Yes. Absolutely, yes!

And those 144 pages are so much more fleshed out than my original … it’s almost as if my editor was acting as a translator between me and my future readers!

I know that the story behind your first book deal is a little unconventional, since you didn’t have an agent or “go out on submission” to lots of editors. Would you mind sharing how you ended up at Houghton Mifflin Harcourt?


I wrote PARCHED when I was supposed to be working on other things during the third semester of my MFA in Writing program at Vermont College of Fine Arts. Little by little, in between drafts of my critical thesis, the story began to take shape. By the end of the semester, I had 20 pages ready. I crossed my fingers and sent them in to be considered for the Houghton Mifflin Harcourt prize for Middle Grade Literature. When I won (!), I received a request for the full manuscript. Months went by, I graduated, finished the story and sent it in, revised, and then scurried to find an agent just in time for the sale! It was about a year from the time my editor got the first 20 pages to the time when the book sold, and another year and a half until release day. It has been a long and eventful few years—and I can’t wait to do it all over again!

As this community is All for One and OneFour KidLit, we’d like to know what two or three books inspired you as a kid.


When I met Katherine Paterson a few years ago, I only got halfway through a sentence about how much her stories meant to me as a kid before I started crying. How embarrassing! For both of us!


I was Ramona Quimby as a kid. A well-intentioned but disastrous force of nature.


This was the first book to come along and nudge me out of the bubble of my own experience. Harriet became my childhood hero.

Thanks, Melanie!

Melanie Crowder Author PhotoABOUT THE AUTHOR:

Melanie Crowder graduated in 2011 with an MFA in Writing from Vermont College of Fine Arts. She is the author of the middle-grade novel PARCHED (Houghton Mifflin Harcourt, 2013).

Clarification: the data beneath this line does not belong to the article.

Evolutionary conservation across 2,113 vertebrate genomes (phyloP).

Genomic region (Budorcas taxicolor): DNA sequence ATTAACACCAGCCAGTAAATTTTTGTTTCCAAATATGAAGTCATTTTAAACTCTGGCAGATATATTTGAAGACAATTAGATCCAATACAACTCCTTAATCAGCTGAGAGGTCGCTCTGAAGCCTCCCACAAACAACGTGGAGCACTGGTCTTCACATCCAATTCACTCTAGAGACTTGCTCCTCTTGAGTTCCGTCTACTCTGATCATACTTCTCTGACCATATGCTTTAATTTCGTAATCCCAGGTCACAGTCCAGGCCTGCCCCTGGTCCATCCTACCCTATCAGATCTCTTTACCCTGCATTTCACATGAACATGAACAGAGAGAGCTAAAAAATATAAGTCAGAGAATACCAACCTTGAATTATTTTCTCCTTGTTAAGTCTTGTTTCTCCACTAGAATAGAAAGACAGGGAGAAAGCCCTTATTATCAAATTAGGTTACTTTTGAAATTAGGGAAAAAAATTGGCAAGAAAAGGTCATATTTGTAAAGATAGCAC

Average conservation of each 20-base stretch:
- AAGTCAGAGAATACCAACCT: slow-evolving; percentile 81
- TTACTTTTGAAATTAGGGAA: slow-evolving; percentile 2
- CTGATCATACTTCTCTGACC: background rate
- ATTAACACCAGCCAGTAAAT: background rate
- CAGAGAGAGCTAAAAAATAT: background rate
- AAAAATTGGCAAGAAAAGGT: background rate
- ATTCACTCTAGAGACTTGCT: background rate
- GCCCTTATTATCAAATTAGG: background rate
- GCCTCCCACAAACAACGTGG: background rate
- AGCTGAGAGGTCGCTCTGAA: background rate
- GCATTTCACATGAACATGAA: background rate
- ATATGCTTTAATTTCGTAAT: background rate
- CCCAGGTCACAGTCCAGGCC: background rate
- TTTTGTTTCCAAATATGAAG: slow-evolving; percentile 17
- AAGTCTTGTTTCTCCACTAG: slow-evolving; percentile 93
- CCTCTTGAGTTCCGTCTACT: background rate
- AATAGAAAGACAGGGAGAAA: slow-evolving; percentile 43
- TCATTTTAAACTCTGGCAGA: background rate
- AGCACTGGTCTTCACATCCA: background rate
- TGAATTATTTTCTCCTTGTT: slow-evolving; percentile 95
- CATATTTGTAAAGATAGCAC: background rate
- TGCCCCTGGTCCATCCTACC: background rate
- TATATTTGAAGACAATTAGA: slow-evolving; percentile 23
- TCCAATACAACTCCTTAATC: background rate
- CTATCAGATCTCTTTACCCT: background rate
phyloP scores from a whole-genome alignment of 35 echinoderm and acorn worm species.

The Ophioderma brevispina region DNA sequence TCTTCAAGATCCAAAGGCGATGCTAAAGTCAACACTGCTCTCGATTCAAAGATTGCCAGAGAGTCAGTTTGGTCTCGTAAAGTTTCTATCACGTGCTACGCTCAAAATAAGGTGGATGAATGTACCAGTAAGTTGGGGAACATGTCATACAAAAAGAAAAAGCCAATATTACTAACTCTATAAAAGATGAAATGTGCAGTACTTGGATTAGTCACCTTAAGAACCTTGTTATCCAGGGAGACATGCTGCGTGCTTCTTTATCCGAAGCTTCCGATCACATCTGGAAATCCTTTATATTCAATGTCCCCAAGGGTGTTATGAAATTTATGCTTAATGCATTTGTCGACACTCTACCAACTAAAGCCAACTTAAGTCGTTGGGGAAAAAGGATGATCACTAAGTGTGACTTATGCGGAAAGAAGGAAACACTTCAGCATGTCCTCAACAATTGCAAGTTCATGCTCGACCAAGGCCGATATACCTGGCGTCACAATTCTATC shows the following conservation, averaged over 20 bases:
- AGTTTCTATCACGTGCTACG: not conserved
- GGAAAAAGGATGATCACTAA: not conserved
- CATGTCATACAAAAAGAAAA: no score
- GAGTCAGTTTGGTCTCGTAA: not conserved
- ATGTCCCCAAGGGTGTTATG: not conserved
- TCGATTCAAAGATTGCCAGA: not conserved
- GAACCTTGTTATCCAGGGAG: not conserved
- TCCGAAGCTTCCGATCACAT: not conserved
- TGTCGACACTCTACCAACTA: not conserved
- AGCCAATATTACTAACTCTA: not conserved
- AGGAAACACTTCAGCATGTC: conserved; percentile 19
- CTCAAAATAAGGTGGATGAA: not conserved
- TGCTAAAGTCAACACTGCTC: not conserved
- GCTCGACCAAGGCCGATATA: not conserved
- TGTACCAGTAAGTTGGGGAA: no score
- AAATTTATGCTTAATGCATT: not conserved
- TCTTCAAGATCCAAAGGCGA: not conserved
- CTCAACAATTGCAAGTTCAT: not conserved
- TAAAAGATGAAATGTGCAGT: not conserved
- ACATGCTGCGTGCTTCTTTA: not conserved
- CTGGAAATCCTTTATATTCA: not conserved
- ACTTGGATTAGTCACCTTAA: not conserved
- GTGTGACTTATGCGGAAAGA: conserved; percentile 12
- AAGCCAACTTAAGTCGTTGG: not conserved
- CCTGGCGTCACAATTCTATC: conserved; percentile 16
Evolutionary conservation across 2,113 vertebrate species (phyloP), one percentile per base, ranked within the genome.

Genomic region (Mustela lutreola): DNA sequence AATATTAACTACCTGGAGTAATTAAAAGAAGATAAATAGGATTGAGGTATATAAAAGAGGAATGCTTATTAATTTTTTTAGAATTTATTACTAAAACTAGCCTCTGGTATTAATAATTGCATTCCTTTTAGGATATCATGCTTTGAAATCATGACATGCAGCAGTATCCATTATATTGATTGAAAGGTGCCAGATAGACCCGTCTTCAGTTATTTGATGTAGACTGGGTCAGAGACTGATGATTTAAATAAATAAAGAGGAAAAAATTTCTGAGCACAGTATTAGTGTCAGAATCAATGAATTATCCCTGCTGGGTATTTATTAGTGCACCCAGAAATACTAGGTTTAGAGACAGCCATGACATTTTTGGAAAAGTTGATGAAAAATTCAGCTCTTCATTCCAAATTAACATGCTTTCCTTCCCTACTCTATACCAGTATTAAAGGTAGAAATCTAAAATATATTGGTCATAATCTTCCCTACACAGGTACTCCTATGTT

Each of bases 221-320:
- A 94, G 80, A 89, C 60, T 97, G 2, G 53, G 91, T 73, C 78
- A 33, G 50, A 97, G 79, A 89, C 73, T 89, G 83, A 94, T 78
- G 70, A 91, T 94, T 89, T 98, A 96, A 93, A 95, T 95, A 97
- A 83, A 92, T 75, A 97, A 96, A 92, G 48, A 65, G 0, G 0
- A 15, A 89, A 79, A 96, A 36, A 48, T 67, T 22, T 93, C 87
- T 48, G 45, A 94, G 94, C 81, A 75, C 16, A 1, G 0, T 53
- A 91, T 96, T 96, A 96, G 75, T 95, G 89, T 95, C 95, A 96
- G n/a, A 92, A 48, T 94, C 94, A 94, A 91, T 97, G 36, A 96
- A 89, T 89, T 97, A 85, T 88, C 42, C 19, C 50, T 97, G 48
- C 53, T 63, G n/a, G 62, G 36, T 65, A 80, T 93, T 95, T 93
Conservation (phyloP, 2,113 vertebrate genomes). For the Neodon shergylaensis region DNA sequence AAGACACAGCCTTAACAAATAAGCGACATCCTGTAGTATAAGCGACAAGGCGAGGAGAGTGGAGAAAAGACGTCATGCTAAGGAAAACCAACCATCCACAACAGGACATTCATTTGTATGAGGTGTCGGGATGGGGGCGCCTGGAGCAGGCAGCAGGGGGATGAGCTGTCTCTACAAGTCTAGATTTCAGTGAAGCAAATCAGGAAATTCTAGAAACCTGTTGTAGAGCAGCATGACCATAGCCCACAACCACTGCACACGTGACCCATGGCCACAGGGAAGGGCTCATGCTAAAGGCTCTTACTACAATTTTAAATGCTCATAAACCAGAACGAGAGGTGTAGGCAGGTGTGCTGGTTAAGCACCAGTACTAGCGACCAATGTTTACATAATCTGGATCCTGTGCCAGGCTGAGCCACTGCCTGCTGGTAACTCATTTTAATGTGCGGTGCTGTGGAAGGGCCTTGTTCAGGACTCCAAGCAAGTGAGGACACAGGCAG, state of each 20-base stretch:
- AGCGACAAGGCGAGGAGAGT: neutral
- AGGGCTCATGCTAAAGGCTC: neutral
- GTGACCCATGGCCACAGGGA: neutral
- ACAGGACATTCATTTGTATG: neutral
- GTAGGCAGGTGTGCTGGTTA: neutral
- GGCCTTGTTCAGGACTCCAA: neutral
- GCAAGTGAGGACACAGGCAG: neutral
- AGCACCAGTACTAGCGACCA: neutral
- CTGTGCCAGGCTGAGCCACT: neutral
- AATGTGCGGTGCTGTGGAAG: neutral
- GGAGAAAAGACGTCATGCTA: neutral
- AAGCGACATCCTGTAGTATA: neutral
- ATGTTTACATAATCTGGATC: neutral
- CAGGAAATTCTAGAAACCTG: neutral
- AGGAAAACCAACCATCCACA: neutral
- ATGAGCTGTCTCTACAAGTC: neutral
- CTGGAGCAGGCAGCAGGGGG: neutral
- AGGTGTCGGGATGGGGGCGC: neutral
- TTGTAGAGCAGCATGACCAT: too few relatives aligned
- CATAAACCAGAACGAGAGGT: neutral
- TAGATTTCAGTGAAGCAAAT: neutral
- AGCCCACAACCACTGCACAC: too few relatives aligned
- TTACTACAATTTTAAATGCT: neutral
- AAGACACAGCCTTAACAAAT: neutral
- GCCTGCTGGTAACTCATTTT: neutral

A West Coast girl at heart, Melanie now lives and writes in the beautiful (if dry) state of Colorado.


Here’s where you can buy PARCHED:

IndieBound   Barnes & Noble   Amazon  Books-A-Million   Indigo Books   Powell’s Books

Tara Dairman is a novelist, playwright, and recovering round-the-world honeymooner (two years, 74 countries!) who now lives in Colorado. Her debut middle-grade novel, THE DELICIOUS DOUBLE LIFE OF GLADYS GATSBY (Putnam/Penguin, Summer ’14), tells the story of an 11-year-old girl who secretly becomes a restaurant critic for New York’s biggest newspaper.


We have a lot of fantastic authors at OneFour KidLit and are excited to introduce them all to you. One author, four questions. Today we’re talking to Tara Dairman, author of THE DELICIOUS DOUBLE LIFE OF GLADYS GATSBY. Here we go!

What’s your debut book about? Can you share any cool details with us?

Thanks for asking! Here’s my blurb for THE DELICIOUS DOUBLE LIFE OF GLADYS GATSBY:

Gladys Gatsby has dreamed of becoming a restaurant critic for New York’s biggest newspaper—she just didn’t expect to be assigned her first review at age 11. Now, if she wants to meet her deadline and hang on to her dream job, she’ll have to defy her fast-food-loving parents, cook her way into the heart of her sixth-grade archenemy, and battle Manhattan’s meanest maitre d’.